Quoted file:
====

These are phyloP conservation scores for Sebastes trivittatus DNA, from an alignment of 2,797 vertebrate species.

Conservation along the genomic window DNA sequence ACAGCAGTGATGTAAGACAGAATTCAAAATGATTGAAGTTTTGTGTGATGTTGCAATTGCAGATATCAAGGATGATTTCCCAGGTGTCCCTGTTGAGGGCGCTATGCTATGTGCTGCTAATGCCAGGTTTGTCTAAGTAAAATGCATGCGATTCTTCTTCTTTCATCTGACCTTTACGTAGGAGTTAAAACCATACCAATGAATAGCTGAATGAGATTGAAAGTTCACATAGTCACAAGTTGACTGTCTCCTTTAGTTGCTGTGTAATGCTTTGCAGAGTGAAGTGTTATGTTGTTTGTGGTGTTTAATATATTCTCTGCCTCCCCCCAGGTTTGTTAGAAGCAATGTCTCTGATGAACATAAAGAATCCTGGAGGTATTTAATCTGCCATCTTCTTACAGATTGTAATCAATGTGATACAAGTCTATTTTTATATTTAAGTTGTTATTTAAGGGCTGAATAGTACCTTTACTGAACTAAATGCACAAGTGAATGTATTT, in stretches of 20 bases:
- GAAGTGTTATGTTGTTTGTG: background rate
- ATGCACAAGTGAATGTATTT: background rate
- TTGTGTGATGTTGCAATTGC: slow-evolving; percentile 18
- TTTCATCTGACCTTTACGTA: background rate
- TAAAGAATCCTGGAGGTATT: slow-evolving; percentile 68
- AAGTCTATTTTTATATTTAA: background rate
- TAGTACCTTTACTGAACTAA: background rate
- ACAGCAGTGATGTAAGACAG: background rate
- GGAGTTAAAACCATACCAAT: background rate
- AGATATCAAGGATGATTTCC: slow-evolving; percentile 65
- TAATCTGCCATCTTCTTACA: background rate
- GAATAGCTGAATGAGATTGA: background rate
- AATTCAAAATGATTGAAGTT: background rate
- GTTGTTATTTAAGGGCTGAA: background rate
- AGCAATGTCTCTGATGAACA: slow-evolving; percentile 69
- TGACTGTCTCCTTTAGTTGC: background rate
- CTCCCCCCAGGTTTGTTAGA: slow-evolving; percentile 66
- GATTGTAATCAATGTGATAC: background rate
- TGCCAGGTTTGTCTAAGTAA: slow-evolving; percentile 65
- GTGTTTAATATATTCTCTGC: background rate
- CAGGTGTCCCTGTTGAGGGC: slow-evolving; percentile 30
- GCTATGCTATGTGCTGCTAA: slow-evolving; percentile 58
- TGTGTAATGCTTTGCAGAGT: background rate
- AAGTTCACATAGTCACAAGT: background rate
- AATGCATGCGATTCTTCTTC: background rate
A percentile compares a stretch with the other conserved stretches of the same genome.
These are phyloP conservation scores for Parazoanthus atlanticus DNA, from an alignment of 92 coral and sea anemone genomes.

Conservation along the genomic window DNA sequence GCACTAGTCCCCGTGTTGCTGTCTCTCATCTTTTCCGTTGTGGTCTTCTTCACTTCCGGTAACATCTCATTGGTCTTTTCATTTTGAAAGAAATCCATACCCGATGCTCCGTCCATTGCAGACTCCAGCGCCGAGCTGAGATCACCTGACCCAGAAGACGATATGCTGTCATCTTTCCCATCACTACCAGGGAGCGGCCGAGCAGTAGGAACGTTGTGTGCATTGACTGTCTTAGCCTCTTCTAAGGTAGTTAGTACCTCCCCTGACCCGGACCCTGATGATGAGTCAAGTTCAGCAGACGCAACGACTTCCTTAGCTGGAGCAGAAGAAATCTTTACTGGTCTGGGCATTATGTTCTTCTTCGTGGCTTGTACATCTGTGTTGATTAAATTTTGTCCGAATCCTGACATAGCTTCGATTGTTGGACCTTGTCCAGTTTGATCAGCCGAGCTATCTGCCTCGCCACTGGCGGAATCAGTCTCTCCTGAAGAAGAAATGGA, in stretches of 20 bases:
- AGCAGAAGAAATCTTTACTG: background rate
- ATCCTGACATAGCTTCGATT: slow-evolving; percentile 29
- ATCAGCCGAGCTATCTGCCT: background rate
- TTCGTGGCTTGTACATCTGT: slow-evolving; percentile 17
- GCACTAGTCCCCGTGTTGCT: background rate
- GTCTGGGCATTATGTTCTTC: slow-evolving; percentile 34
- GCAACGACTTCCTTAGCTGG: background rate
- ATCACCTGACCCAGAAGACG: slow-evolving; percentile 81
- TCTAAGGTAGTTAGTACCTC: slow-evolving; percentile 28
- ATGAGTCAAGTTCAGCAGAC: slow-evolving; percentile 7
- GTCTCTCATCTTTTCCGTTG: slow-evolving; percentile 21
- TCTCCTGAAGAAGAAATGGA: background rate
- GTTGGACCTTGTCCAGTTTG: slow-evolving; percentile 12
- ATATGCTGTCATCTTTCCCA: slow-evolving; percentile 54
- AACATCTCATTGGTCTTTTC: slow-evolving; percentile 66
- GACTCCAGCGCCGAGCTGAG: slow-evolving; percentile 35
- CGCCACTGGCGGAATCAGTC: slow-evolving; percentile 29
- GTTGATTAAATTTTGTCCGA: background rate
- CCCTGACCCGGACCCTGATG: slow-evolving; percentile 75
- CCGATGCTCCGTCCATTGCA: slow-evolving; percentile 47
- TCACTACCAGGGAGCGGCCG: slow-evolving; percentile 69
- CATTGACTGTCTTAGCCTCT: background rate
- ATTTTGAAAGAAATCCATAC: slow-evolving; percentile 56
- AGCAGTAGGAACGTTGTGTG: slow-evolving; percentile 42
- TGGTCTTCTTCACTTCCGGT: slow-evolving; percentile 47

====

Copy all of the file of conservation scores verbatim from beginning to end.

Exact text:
These are phyloP conservation scores for Sebastes trivittatus DNA, from an alignment of 2,797 vertebrate species.

Conservation along the genomic window DNA sequence ACAGCAGTGATGTAAGACAGAATTCAAAATGATTGAAGTTTTGTGTGATGTTGCAATTGCAGATATCAAGGATGATTTCCCAGGTGTCCCTGTTGAGGGCGCTATGCTATGTGCTGCTAATGCCAGGTTTGTCTAAGTAAAATGCATGCGATTCTTCTTCTTTCATCTGACCTTTACGTAGGAGTTAAAACCATACCAATGAATAGCTGAATGAGATTGAAAGTTCACATAGTCACAAGTTGACTGTCTCCTTTAGTTGCTGTGTAATGCTTTGCAGAGTGAAGTGTTATGTTGTTTGTGGTGTTTAATATATTCTCTGCCTCCCCCCAGGTTTGTTAGAAGCAATGTCTCTGATGAACATAAAGAATCCTGGAGGTATTTAATCTGCCATCTTCTTACAGATTGTAATCAATGTGATACAAGTCTATTTTTATATTTAAGTTGTTATTTAAGGGCTGAATAGTACCTTTACTGAACTAAATGCACAAGTGAATGTATTT, in stretches of 20 bases:
- GAAGTGTTATGTTGTTTGTG: background rate
- ATGCACAAGTGAATGTATTT: background rate
- TTGTGTGATGTTGCAATTGC: slow-evolving; percentile 18
- TTTCATCTGACCTTTACGTA: background rate
- TAAAGAATCCTGGAGGTATT: slow-evolving; percentile 68
- AAGTCTATTTTTATATTTAA: background rate
- TAGTACCTTTACTGAACTAA: background rate
- ACAGCAGTGATGTAAGACAG: background rate
- GGAGTTAAAACCATACCAAT: background rate
- AGATATCAAGGATGATTTCC: slow-evolving; percentile 65
- TAATCTGCCATCTTCTTACA: background rate
- GAATAGCTGAATGAGATTGA: background rate
- AATTCAAAATGATTGAAGTT: background rate
- GTTGTTATTTAAGGGCTGAA: background rate
- AGCAATGTCTCTGATGAACA: slow-evolving; percentile 69
- TGACTGTCTCCTTTAGTTGC: background rate
- CTCCCCCCAGGTTTGTTAGA: slow-evolving; percentile 66
- GATTGTAATCAATGTGATAC: background rate
- TGCCAGGTTTGTCTAAGTAA: slow-evolving; percentile 65
- GTGTTTAATATATTCTCTGC: background rate
- CAGGTGTCCCTGTTGAGGGC: slow-evolving; percentile 30
- GCTATGCTATGTGCTGCTAA: slow-evolving; percentile 58
- TGTGTAATGCTTTGCAGAGT: background rate
- AAGTTCACATAGTCACAAGT: background rate
- AATGCATGCGATTCTTCTTC: background rate
A percentile compares a stretch with the other conserved stretches of the same genome.
These are phyloP conservation scores for Parazoanthus atlanticus DNA, from an alignment of 92 coral and sea anemone genomes.

Conservation along the genomic window DNA sequence GCACTAGTCCCCGTGTTGCTGTCTCTCATCTTTTCCGTTGTGGTCTTCTTCACTTCCGGTAACATCTCATTGGTCTTTTCATTTTGAAAGAAATCCATACCCGATGCTCCGTCCATTGCAGACTCCAGCGCCGAGCTGAGATCACCTGACCCAGAAGACGATATGCTGTCATCTTTCCCATCACTACCAGGGAGCGGCCGAGCAGTAGGAACGTTGTGTGCATTGACTGTCTTAGCCTCTTCTAAGGTAGTTAGTACCTCCCCTGACCCGGACCCTGATGATGAGTCAAGTTCAGCAGACGCAACGACTTCCTTAGCTGGAGCAGAAGAAATCTTTACTGGTCTGGGCATTATGTTCTTCTTCGTGGCTTGTACATCTGTGTTGATTAAATTTTGTCCGAATCCTGACATAGCTTCGATTGTTGGACCTTGTCCAGTTTGATCAGCCGAGCTATCTGCCTCGCCACTGGCGGAATCAGTCTCTCCTGAAGAAGAAATGGA, in stretches of 20 bases:
- AGCAGAAGAAATCTTTACTG: background rate
- ATCCTGACATAGCTTCGATT: slow-evolving; percentile 29
- ATCAGCCGAGCTATCTGCCT: background rate
- TTCGTGGCTTGTACATCTGT: slow-evolving; percentile 17
- GCACTAGTCCCCGTGTTGCT: background rate
- GTCTGGGCATTATGTTCTTC: slow-evolving; percentile 34
- GCAACGACTTCCTTAGCTGG: background rate
- ATCACCTGACCCAGAAGACG: slow-evolving; percentile 81
- TCTAAGGTAGTTAGTACCTC: slow-evolving; percentile 28
- ATGAGTCAAGTTCAGCAGAC: slow-evolving; percentile 7
- GTCTCTCATCTTTTCCGTTG: slow-evolving; percentile 21
- TCTCCTGAAGAAGAAATGGA: background rate
- GTTGGACCTTGTCCAGTTTG: slow-evolving; percentile 12
- ATATGCTGTCATCTTTCCCA: slow-evolving; percentile 54
- AACATCTCATTGGTCTTTTC: slow-evolving; percentile 66
- GACTCCAGCGCCGAGCTGAG: slow-evolving; percentile 35
- CGCCACTGGCGGAATCAGTC: slow-evolving; percentile 29
- GTTGATTAAATTTTGTCCGA: background rate
- CCCTGACCCGGACCCTGATG: slow-evolving; percentile 75
- CCGATGCTCCGTCCATTGCA: slow-evolving; percentile 47
- TCACTACCAGGGAGCGGCCG: slow-evolving; percentile 69
- CATTGACTGTCTTAGCCTCT: background rate
- ATTTTGAAAGAAATCCATAC: slow-evolving; percentile 56
- AGCAGTAGGAACGTTGTGTG: slow-evolving; percentile 42
- TGGTCTTCTTCACTTCCGGT: slow-evolving; percentile 47